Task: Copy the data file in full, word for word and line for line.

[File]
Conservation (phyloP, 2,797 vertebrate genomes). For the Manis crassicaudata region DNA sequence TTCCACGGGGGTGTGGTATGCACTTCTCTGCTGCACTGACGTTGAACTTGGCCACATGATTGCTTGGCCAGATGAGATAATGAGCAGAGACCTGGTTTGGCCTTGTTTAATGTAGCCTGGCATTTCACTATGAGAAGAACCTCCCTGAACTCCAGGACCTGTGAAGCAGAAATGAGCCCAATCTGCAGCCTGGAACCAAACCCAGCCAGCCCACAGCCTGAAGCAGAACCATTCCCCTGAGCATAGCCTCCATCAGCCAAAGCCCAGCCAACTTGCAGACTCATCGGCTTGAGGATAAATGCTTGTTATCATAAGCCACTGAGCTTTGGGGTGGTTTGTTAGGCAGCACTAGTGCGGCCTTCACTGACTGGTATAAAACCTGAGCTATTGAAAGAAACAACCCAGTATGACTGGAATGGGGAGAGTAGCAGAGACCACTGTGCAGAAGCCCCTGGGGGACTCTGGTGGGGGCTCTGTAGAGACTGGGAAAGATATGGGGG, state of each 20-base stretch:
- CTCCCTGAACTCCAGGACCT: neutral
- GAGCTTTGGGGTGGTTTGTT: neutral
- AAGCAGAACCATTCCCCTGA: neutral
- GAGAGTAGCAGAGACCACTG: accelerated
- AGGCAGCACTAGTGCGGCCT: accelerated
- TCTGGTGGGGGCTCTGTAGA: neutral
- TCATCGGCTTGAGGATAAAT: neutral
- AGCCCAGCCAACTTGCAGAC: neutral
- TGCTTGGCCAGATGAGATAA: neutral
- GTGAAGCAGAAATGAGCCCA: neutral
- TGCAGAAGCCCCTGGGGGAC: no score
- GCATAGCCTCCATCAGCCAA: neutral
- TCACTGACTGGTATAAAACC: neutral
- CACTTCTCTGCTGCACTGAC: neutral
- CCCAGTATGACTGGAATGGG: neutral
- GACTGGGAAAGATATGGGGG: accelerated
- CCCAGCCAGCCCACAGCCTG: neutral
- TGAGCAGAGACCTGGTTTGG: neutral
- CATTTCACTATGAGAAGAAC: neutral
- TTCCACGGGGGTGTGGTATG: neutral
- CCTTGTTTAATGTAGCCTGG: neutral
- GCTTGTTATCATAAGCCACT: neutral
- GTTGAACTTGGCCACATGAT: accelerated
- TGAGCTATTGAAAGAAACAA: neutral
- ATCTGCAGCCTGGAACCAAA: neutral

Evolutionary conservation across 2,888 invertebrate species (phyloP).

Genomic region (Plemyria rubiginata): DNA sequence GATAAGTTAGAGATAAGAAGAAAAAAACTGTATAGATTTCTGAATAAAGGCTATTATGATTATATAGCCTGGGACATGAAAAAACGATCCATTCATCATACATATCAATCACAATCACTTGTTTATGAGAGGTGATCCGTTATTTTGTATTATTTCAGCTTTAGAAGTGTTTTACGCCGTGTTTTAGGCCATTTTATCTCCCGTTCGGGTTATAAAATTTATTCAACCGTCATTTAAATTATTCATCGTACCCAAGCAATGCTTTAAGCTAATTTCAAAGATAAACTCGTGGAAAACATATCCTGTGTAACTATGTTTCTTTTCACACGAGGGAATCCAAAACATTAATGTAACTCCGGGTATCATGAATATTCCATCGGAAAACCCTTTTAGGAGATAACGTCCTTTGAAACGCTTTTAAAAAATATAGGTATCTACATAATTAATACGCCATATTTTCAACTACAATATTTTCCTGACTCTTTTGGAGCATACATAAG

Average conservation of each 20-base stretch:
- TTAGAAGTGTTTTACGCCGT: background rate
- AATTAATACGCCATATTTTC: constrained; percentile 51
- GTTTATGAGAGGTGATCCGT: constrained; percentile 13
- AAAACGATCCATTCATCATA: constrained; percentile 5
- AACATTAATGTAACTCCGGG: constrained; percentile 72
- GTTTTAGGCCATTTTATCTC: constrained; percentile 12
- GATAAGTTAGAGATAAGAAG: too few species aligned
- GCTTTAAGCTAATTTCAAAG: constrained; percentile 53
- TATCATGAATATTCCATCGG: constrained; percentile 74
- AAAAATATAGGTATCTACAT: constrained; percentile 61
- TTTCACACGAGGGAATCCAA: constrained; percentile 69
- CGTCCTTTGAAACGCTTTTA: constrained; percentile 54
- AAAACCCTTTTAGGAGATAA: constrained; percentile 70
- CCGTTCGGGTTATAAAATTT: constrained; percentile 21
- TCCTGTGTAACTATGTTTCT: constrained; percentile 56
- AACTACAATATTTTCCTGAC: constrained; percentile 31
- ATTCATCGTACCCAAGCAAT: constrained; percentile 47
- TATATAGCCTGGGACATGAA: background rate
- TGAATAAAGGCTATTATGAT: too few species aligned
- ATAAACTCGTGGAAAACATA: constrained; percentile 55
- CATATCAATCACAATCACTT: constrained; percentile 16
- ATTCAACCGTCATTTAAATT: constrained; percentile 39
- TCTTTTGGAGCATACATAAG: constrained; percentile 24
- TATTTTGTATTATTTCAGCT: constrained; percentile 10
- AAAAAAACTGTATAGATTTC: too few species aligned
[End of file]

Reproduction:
Conservation (phyloP, 2,797 vertebrate genomes). For the Manis crassicaudata region DNA sequence TTCCACGGGGGTGTGGTATGCACTTCTCTGCTGCACTGACGTTGAACTTGGCCACATGATTGCTTGGCCAGATGAGATAATGAGCAGAGACCTGGTTTGGCCTTGTTTAATGTAGCCTGGCATTTCACTATGAGAAGAACCTCCCTGAACTCCAGGACCTGTGAAGCAGAAATGAGCCCAATCTGCAGCCTGGAACCAAACCCAGCCAGCCCACAGCCTGAAGCAGAACCATTCCCCTGAGCATAGCCTCCATCAGCCAAAGCCCAGCCAACTTGCAGACTCATCGGCTTGAGGATAAATGCTTGTTATCATAAGCCACTGAGCTTTGGGGTGGTTTGTTAGGCAGCACTAGTGCGGCCTTCACTGACTGGTATAAAACCTGAGCTATTGAAAGAAACAACCCAGTATGACTGGAATGGGGAGAGTAGCAGAGACCACTGTGCAGAAGCCCCTGGGGGACTCTGGTGGGGGCTCTGTAGAGACTGGGAAAGATATGGGGG, state of each 20-base stretch:
- CTCCCTGAACTCCAGGACCT: neutral
- GAGCTTTGGGGTGGTTTGTT: neutral
- AAGCAGAACCATTCCCCTGA: neutral
- GAGAGTAGCAGAGACCACTG: accelerated
- AGGCAGCACTAGTGCGGCCT: accelerated
- TCTGGTGGGGGCTCTGTAGA: neutral
- TCATCGGCTTGAGGATAAAT: neutral
- AGCCCAGCCAACTTGCAGAC: neutral
- TGCTTGGCCAGATGAGATAA: neutral
- GTGAAGCAGAAATGAGCCCA: neutral
- TGCAGAAGCCCCTGGGGGAC: no score
- GCATAGCCTCCATCAGCCAA: neutral
- TCACTGACTGGTATAAAACC: neutral
- CACTTCTCTGCTGCACTGAC: neutral
- CCCAGTATGACTGGAATGGG: neutral
- GACTGGGAAAGATATGGGGG: accelerated
- CCCAGCCAGCCCACAGCCTG: neutral
- TGAGCAGAGACCTGGTTTGG: neutral
- CATTTCACTATGAGAAGAAC: neutral
- TTCCACGGGGGTGTGGTATG: neutral
- CCTTGTTTAATGTAGCCTGG: neutral
- GCTTGTTATCATAAGCCACT: neutral
- GTTGAACTTGGCCACATGAT: accelerated
- TGAGCTATTGAAAGAAACAA: neutral
- ATCTGCAGCCTGGAACCAAA: neutral

Evolutionary conservation across 2,888 invertebrate species (phyloP).

Genomic region (Plemyria rubiginata): DNA sequence GATAAGTTAGAGATAAGAAGAAAAAAACTGTATAGATTTCTGAATAAAGGCTATTATGATTATATAGCCTGGGACATGAAAAAACGATCCATTCATCATACATATCAATCACAATCACTTGTTTATGAGAGGTGATCCGTTATTTTGTATTATTTCAGCTTTAGAAGTGTTTTACGCCGTGTTTTAGGCCATTTTATCTCCCGTTCGGGTTATAAAATTTATTCAACCGTCATTTAAATTATTCATCGTACCCAAGCAATGCTTTAAGCTAATTTCAAAGATAAACTCGTGGAAAACATATCCTGTGTAACTATGTTTCTTTTCACACGAGGGAATCCAAAACATTAATGTAACTCCGGGTATCATGAATATTCCATCGGAAAACCCTTTTAGGAGATAACGTCCTTTGAAACGCTTTTAAAAAATATAGGTATCTACATAATTAATACGCCATATTTTCAACTACAATATTTTCCTGACTCTTTTGGAGCATACATAAG

Average conservation of each 20-base stretch:
- TTAGAAGTGTTTTACGCCGT: background rate
- AATTAATACGCCATATTTTC: constrained; percentile 51
- GTTTATGAGAGGTGATCCGT: constrained; percentile 13
- AAAACGATCCATTCATCATA: constrained; percentile 5
- AACATTAATGTAACTCCGGG: constrained; percentile 72
- GTTTTAGGCCATTTTATCTC: constrained; percentile 12
- GATAAGTTAGAGATAAGAAG: too few species aligned
- GCTTTAAGCTAATTTCAAAG: constrained; percentile 53
- TATCATGAATATTCCATCGG: constrained; percentile 74
- AAAAATATAGGTATCTACAT: constrained; percentile 61
- TTTCACACGAGGGAATCCAA: constrained; percentile 69
- CGTCCTTTGAAACGCTTTTA: constrained; percentile 54
- AAAACCCTTTTAGGAGATAA: constrained; percentile 70
- CCGTTCGGGTTATAAAATTT: constrained; percentile 21
- TCCTGTGTAACTATGTTTCT: constrained; percentile 56
- AACTACAATATTTTCCTGAC: constrained; percentile 31
- ATTCATCGTACCCAAGCAAT: constrained; percentile 47
- TATATAGCCTGGGACATGAA: background rate
- TGAATAAAGGCTATTATGAT: too few species aligned
- ATAAACTCGTGGAAAACATA: constrained; percentile 55
- CATATCAATCACAATCACTT: constrained; percentile 16
- ATTCAACCGTCATTTAAATT: constrained; percentile 39
- TCTTTTGGAGCATACATAAG: constrained; percentile 24
- TATTTTGTATTATTTCAGCT: constrained; percentile 10
- AAAAAAACTGTATAGATTTC: too few species aligned